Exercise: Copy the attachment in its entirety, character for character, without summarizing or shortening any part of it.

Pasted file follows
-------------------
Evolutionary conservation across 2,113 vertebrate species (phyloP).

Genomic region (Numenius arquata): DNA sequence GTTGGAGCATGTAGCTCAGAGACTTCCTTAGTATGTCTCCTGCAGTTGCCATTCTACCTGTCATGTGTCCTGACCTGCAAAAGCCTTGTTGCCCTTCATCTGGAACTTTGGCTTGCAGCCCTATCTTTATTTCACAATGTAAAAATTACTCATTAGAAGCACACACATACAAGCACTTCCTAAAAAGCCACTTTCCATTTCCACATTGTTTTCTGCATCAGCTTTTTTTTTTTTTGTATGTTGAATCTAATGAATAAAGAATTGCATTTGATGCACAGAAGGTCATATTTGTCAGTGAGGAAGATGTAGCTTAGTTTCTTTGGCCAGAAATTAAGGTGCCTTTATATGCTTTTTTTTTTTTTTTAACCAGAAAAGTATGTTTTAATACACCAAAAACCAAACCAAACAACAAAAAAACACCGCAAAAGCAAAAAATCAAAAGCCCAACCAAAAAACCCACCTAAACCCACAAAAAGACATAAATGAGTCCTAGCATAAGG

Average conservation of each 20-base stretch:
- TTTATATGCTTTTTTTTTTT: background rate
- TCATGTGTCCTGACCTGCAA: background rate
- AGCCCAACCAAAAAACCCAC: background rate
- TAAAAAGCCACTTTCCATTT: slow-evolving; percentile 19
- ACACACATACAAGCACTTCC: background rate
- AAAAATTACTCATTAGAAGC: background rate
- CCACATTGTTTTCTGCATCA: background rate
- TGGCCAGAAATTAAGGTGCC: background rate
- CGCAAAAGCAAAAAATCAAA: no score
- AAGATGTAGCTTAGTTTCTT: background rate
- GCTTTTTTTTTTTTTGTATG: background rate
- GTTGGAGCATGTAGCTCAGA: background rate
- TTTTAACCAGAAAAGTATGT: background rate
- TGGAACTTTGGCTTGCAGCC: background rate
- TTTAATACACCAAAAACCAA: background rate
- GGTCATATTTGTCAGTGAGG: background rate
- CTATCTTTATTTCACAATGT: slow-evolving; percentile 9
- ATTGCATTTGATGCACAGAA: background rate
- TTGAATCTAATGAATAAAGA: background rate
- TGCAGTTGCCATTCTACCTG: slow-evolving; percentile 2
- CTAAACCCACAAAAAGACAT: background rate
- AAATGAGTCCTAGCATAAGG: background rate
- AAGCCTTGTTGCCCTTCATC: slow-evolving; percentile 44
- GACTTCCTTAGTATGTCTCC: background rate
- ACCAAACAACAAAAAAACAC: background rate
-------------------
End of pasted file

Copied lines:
Evolutionary conservation across 2,113 vertebrate species (phyloP).

Genomic region (Numenius arquata): DNA sequence GTTGGAGCATGTAGCTCAGAGACTTCCTTAGTATGTCTCCTGCAGTTGCCATTCTACCTGTCATGTGTCCTGACCTGCAAAAGCCTTGTTGCCCTTCATCTGGAACTTTGGCTTGCAGCCCTATCTTTATTTCACAATGTAAAAATTACTCATTAGAAGCACACACATACAAGCACTTCCTAAAAAGCCACTTTCCATTTCCACATTGTTTTCTGCATCAGCTTTTTTTTTTTTTGTATGTTGAATCTAATGAATAAAGAATTGCATTTGATGCACAGAAGGTCATATTTGTCAGTGAGGAAGATGTAGCTTAGTTTCTTTGGCCAGAAATTAAGGTGCCTTTATATGCTTTTTTTTTTTTTTTAACCAGAAAAGTATGTTTTAATACACCAAAAACCAAACCAAACAACAAAAAAACACCGCAAAAGCAAAAAATCAAAAGCCCAACCAAAAAACCCACCTAAACCCACAAAAAGACATAAATGAGTCCTAGCATAAGG

Average conservation of each 20-base stretch:
- TTTATATGCTTTTTTTTTTT: background rate
- TCATGTGTCCTGACCTGCAA: background rate
- AGCCCAACCAAAAAACCCAC: background rate
- TAAAAAGCCACTTTCCATTT: slow-evolving; percentile 19
- ACACACATACAAGCACTTCC: background rate
- AAAAATTACTCATTAGAAGC: background rate
- CCACATTGTTTTCTGCATCA: background rate
- TGGCCAGAAATTAAGGTGCC: background rate
- CGCAAAAGCAAAAAATCAAA: no score
- AAGATGTAGCTTAGTTTCTT: background rate
- GCTTTTTTTTTTTTTGTATG: background rate
- GTTGGAGCATGTAGCTCAGA: background rate
- TTTTAACCAGAAAAGTATGT: background rate
- TGGAACTTTGGCTTGCAGCC: background rate
- TTTAATACACCAAAAACCAA: background rate
- GGTCATATTTGTCAGTGAGG: background rate
- CTATCTTTATTTCACAATGT: slow-evolving; percentile 9
- ATTGCATTTGATGCACAGAA: background rate
- TTGAATCTAATGAATAAAGA: background rate
- TGCAGTTGCCATTCTACCTG: slow-evolving; percentile 2
- CTAAACCCACAAAAAGACAT: background rate
- AAATGAGTCCTAGCATAAGG: background rate
- AAGCCTTGTTGCCCTTCATC: slow-evolving; percentile 44
- GACTTCCTTAGTATGTCTCC: background rate
- ACCAAACAACAAAAAAACAC: background rate